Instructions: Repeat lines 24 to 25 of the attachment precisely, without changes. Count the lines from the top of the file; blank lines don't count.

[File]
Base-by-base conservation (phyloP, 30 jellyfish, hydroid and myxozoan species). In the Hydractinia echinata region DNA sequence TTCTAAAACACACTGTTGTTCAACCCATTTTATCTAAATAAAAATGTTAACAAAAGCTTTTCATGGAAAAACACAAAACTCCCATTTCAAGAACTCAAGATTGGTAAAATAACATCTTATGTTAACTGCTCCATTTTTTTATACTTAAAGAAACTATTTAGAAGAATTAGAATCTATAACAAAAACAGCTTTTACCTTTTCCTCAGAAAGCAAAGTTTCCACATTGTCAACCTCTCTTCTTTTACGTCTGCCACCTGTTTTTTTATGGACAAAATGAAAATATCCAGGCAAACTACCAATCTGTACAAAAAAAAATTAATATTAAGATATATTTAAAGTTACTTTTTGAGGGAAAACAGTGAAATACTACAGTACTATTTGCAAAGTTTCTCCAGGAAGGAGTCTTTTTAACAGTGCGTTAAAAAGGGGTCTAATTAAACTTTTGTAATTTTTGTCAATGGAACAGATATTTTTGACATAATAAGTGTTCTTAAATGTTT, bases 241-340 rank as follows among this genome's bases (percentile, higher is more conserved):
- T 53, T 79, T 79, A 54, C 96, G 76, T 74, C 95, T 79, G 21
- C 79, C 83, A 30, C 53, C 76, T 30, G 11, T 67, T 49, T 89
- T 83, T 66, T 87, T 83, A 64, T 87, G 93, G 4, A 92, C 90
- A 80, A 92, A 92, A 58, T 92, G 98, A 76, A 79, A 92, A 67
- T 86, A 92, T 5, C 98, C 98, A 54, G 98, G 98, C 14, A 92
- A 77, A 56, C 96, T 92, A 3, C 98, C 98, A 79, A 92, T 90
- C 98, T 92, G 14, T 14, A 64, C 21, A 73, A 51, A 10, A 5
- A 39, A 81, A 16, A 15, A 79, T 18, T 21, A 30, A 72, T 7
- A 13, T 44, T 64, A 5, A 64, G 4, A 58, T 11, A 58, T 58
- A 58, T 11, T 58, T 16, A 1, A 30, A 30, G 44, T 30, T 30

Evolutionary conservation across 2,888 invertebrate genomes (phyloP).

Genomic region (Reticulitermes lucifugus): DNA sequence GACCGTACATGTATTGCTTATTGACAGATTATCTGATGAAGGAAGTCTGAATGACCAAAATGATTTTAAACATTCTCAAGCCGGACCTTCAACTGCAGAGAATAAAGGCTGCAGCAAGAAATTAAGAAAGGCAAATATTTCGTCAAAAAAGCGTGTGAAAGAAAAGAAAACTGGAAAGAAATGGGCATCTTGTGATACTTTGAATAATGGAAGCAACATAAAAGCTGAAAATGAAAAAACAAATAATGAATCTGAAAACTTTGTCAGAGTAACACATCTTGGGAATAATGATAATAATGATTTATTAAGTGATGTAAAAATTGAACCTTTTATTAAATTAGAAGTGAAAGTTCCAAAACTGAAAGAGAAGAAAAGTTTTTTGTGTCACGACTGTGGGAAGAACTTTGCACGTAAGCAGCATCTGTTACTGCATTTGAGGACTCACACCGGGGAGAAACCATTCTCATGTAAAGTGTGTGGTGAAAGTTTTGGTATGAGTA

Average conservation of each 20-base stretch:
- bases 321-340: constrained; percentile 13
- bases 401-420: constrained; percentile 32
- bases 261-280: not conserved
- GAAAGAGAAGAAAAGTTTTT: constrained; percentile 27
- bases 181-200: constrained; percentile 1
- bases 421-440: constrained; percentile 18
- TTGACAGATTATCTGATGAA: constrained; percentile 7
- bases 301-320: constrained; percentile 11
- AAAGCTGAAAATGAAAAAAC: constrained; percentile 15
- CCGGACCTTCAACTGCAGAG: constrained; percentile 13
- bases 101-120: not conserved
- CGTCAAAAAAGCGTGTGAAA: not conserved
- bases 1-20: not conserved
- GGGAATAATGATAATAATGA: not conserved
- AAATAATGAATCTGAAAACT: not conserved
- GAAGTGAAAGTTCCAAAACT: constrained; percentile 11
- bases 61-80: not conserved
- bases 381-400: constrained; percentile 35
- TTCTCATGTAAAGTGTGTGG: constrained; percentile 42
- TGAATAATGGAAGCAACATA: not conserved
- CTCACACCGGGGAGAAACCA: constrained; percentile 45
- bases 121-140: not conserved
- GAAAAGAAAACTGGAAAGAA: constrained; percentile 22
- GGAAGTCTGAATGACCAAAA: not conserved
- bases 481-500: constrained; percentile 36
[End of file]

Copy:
- CCGGACCTTCAACTGCAGAG: constrained; percentile 13
- bases 101-120: not conserved